We are back from a short spring and summer break with new episodes and guests for you. I also wanted to share the news that beginning in August, Frankly MSP will become Frankly IT.

We’ve learning that our focus on productivity and efficiency is helpful to IT teams and leaders in all kinds of environments. That definitely includes MSPs and it also includes in-house IT teams.

The new podcast will have the same format, same host, same polar bear on the cover art, and we’ll still be focusing on how to improve productivity and efficiency for your team. What’s changing is that we’ll be talking about those things in the context of IT teams within any kind of organization.

The kind of stuff we’re going to be exploring… how to build and manage a high-performing IT team, ways to optimize your service desk or help desk, best practices for IT project management, systems, processes, automation & productivity hacks for helping your technical team do more with less, effective network management in an age when everything relies on being connected, and technology, business & industry trends that are changing the way we all work in IT.

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In the meantime, for this episode, one of the last as Frankly MSP, I wanted to bring you some powerful MSP-focused content and I think Linda Rose, our guest today, is just the person to do it.

Linda is the author of a book called Get Acquired for Millions: A Roadmap for Technology Service Providers to Maximize Company Value. She has founded and sold multiple technology companies and now spends her time brokering deals for others.

We talk about her book, and the merger & acquisitions market for service providers during COVID-19. She also shares a free assessment to tell you the estimated value of your MSP.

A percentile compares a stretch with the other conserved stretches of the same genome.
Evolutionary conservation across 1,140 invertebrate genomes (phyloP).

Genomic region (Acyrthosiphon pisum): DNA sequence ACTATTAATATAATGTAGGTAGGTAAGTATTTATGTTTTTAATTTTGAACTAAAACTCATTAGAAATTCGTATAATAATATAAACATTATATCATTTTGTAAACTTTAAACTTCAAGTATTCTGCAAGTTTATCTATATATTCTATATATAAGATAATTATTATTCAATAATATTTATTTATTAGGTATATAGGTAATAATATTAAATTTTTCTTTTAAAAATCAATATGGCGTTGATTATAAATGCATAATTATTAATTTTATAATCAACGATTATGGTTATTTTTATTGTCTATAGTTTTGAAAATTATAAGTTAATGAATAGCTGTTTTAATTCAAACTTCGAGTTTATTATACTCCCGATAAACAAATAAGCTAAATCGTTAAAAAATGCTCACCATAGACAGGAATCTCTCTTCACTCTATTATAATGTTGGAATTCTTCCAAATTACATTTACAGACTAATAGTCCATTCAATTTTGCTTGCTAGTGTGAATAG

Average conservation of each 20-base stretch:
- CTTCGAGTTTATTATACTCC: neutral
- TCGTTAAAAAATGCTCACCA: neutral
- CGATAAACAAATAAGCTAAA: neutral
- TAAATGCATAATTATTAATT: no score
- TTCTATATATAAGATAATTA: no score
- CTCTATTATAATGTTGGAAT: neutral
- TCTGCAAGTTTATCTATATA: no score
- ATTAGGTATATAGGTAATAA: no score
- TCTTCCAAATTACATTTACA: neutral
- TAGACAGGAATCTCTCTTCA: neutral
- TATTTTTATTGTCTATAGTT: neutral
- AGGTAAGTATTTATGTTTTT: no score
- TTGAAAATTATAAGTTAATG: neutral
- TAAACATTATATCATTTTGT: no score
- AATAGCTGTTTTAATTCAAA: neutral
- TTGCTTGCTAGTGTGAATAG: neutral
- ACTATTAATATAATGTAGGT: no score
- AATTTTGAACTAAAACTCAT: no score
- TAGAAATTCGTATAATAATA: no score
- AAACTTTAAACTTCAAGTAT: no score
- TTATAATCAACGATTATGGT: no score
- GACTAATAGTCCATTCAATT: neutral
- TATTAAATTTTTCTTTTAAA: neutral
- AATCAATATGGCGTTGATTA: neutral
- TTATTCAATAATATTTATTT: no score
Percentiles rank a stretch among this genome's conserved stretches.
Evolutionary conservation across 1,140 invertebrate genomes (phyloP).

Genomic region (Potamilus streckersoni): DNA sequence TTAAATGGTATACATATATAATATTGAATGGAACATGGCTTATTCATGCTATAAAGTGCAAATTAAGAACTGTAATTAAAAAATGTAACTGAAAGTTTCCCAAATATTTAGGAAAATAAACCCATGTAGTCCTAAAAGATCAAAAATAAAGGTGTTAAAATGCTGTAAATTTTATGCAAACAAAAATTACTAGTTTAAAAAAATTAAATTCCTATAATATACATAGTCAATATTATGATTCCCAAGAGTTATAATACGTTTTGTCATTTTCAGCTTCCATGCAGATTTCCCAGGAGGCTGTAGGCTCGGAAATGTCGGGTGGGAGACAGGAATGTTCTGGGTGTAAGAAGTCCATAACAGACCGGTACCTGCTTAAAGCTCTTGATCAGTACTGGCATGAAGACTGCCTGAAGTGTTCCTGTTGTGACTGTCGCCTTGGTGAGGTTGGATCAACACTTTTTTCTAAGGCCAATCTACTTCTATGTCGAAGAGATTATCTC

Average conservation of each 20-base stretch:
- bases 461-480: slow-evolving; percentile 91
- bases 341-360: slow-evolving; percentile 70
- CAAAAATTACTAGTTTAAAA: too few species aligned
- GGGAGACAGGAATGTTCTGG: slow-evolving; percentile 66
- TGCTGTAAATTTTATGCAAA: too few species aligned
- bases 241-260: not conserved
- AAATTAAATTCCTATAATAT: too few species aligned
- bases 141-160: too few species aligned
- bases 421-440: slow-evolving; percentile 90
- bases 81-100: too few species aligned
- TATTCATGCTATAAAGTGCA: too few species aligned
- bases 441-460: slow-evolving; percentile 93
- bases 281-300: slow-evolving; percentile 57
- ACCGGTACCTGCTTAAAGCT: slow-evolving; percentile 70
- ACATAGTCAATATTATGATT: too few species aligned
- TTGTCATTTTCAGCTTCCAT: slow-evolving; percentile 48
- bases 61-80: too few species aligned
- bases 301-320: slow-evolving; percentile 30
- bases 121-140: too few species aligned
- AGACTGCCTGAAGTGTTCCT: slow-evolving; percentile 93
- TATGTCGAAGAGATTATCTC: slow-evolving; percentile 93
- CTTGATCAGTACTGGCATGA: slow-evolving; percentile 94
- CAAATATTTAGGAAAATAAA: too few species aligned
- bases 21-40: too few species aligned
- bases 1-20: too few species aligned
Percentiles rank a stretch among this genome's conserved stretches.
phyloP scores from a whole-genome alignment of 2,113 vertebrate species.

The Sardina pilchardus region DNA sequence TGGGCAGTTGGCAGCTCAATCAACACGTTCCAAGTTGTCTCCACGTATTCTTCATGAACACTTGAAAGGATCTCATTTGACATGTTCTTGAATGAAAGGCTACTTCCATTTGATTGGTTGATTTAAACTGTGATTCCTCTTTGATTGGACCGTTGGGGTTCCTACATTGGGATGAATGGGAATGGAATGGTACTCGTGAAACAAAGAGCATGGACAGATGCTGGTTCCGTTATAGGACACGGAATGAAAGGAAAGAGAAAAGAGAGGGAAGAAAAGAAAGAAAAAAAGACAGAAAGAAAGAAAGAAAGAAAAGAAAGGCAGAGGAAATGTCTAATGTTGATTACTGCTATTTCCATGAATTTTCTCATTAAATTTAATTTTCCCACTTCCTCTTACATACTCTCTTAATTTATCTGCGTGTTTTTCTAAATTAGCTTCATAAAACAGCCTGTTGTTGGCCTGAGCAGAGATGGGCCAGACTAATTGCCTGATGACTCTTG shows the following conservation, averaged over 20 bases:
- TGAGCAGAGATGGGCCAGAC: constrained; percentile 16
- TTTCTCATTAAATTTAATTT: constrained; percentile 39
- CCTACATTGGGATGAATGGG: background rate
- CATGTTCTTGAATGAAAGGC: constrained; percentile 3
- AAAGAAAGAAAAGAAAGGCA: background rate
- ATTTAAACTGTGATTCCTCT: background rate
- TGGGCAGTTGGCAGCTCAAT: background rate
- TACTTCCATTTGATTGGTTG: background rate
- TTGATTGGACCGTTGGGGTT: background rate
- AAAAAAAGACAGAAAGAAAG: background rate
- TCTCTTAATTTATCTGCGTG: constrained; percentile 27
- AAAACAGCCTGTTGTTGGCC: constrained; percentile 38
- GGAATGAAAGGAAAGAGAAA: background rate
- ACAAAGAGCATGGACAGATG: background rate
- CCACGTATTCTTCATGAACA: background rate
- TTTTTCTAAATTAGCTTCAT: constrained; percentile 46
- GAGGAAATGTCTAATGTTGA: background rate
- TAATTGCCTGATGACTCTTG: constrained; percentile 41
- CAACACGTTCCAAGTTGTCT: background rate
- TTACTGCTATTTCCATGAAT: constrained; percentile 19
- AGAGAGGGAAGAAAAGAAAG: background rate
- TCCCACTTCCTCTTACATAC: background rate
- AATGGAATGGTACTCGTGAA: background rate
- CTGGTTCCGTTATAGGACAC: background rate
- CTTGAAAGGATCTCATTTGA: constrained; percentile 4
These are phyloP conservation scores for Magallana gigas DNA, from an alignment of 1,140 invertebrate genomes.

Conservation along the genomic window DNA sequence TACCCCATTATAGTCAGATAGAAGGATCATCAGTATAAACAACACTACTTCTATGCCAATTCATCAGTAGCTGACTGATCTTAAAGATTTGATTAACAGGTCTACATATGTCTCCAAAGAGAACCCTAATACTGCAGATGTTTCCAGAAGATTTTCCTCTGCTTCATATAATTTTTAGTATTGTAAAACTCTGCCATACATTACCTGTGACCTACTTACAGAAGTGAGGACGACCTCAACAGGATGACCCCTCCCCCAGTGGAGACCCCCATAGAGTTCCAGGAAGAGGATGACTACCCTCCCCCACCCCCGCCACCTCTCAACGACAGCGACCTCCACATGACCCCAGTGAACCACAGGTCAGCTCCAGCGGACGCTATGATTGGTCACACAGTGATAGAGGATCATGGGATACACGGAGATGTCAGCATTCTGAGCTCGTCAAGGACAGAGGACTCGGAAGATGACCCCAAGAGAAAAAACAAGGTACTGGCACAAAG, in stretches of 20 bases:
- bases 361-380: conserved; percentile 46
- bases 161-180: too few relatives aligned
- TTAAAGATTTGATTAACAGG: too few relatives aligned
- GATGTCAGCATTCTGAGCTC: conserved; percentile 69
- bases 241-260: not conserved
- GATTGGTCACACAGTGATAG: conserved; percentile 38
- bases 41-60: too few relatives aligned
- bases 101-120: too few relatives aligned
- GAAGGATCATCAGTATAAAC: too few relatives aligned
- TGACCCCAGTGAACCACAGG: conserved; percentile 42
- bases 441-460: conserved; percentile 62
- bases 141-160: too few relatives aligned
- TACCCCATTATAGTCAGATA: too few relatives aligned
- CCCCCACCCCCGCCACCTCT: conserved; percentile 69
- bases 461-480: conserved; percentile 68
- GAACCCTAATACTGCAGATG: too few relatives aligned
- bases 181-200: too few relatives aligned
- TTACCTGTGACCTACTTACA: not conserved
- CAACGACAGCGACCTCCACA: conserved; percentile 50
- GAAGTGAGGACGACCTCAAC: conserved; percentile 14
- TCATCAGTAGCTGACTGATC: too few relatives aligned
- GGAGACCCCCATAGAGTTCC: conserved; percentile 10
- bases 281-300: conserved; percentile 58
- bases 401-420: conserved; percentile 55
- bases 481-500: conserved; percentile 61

How to Get Acquired for Maximum Dollar: Interview With Linda Rose

Linda Rose, author, Get Acquired for Millions

Linda Rose

[04:12] You know when it’s time to sell, says Linda. You feel it in your gut. It’s when you want to move on and do something else, or you’ve taken it to a point where you probably can’t take it any further and would like to be part of something else.

[04:52] It takes time to prepare your company to be sold. The first thing to start with is your financial reporting. You want full accrual accounting and to accurately state costs of goods sold.

[06:06] It’s also important to know what type of buyer you want to appeal to. There are strategic buyers and private equity groups who are looking for different things.

[07:25] Private equity firms want to see a self-sustained company with good management. Strategic buyers are most interested in gross profit margins, human capital, and the technical team.

[10:20] You need to align with a CPA who can accurately state your financial statements. Contract revenue needs to be deferred over the months of the contract. The sooner you get accrual-based financials going, the better off you’ll be.

[12:12] Don’t confuse top line or bottom line revenue with growing your company. Think about growing your recurring revenue more.

[13:38] The rule of 40 means that you want your year-over-year revenue increase plus your bottom line to equal 40. Don’t wait until you are in a decline to sell.

[15:51] With COVID-19, we’ll probably see fewer acquisitions by strategic buyers. People are sitting on cash, because they don’t know how long this will go on. But private equity firms are still on the hunt.

[18:46] Valuations haven’t gone down for people who are maintaining their revenue. There has been an uptick in service demand because of virtual work.

[21:06] There’s consolidation in the channel. Smaller players are being pushed out. Having a larger organization will help with longevity.

[23:24] The Value Maximizer tool that Linda created gives you the value of your company. It also helps you figure out where you’re leaving money on the table. It’s important to know what your company’s worth and equally important to know where you can make it better.

[25:27] The best thing a seller can do is be as educated as possible. Never go into a deal blindly. If you only have one buyer, you have nothing to leverage. The structure of the deal is also very important.

Links from this episode

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